FIG. 2 is a flow chart of a process of writing in or reading from this OTP memory. In step S1 of FIG. 2, an address signal is set to the initial 0 address. In step S2, various control signals for data writing are prepared in accordance with Table 1. In step S3, data to be written is prepared and written. In step S4, whether or not the address is the final one is determined. If it is not the final address, the address is incremented by one in step S5, and the process returns to step S3. In step S6, the various control signals are prepared in accordance with Table 1 to read out data written in the OTP memory. In step S7, data corresponding to input addresses are read out in a random manner. In this flow chart, the steps S1 to S5 correspond to writing and the steps S6 and S7 correspond to reading. Thus, writing in and reading from the OTP memory are performed. It is of course possible to operate an IC memory card incorporating the OTP memory in the same manner.
The conventional ROM card in which data can be written is thus constructed, and the anti-electrostatic performance of the card, i.e., ESD (electrostatic discharge) resistance, is limited to that of the OTP memory. If a plurality of OTP memories are incorporated in an IC memory card, the OTP memories are connected to the data bus 6 in parallel with each other, and the fan-in/fan-out conditions are changed depending upon the number of OTP memories, i.e., the total memory capacity of the OTP memory card. As a result, the interface circuit becomes complicated.
In view of these problems, an object of the present invention is to provide a programmable ROM card which has a high ESD resistance, in which fan-in/fan-out conditions are constant irrespective of the memory capacity, in which the OTP memory interface circuit can be easily designed, and which is easy to use.
To this end, the present invention provides a ROM card having memory means including at least one programmable ROM in which data can be written, a connector for connection of the memory means to the equipment outside of the card, a plurality of input and output lines connected between the memory means and the connector, including a power supply line, a ground line, a write power supply line, an address bus, a data bus, a card enable control line and an output enable control line, a bidirectional buffer circuit connected to the data bus, and a read/write control circuit for supplying a directional control signal to the bidirectional buffer circuit after determining whether data are to be written in or read from the memory means on the basis of at least the voltages present on the output enable control line and the write power supply line.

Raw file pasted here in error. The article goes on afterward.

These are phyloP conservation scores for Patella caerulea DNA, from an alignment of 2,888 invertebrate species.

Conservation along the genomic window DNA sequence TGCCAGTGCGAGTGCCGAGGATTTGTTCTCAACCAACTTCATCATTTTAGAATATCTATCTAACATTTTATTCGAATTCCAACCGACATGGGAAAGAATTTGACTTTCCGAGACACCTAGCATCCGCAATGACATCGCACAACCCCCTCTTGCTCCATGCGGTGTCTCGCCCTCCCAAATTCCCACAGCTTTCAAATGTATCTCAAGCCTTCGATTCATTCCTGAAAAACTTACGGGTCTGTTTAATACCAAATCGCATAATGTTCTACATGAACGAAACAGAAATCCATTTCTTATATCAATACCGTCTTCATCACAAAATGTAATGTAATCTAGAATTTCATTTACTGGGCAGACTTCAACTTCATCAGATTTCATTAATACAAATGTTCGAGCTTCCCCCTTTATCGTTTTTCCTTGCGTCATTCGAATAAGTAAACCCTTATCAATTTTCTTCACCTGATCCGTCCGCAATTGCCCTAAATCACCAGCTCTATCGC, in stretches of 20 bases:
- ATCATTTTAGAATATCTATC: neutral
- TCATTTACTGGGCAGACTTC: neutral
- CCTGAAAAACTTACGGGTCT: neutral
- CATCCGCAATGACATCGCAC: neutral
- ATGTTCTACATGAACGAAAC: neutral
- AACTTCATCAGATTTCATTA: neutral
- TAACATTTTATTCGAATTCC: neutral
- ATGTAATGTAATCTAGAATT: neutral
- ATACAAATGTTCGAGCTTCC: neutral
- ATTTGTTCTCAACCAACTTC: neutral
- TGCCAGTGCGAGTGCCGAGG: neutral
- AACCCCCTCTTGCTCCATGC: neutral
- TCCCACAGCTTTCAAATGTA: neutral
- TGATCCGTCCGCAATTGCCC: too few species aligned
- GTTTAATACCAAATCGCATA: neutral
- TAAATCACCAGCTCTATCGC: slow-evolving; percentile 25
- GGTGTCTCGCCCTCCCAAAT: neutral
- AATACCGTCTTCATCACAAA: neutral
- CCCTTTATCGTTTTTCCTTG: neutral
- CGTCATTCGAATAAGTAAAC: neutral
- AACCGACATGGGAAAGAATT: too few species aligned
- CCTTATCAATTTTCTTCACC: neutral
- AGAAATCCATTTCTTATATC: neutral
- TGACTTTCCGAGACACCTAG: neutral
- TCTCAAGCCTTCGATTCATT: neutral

In the programmable ROM card in accordance with the present invention, the read/write control circuit determines whether writing or reading is carried out on the basis of inputs including the voltages of the write power supply line and the output enable signal line, and supplies the directional control signal to the bidirectional buffer circuit to control its direction of operation.
FIG. 1 is a block diagram of the internal construction of a conventional programmable ROM card in which data can be written;
FIG. 2 is a flow chart of a procedure of writing data into and reading data from an OTP memory;
FIG. 3 is a block diagram of the internal construction of a programmable ROM card in accordance with the present invention in which data can be written;
FIG. 4 is a block diagram of the internal construction of another programmable ROM card having a plurality of ICs in accordance with the present invention;
FIG. 5 is a block diagram of the internal construction of the read/write control circuit shown in FIGS. 3 and 4; and
FIG. 6 is a flow chart of a procedure of writing in and reading from the programmable ROM cards shown in FIGS. 3 and 4.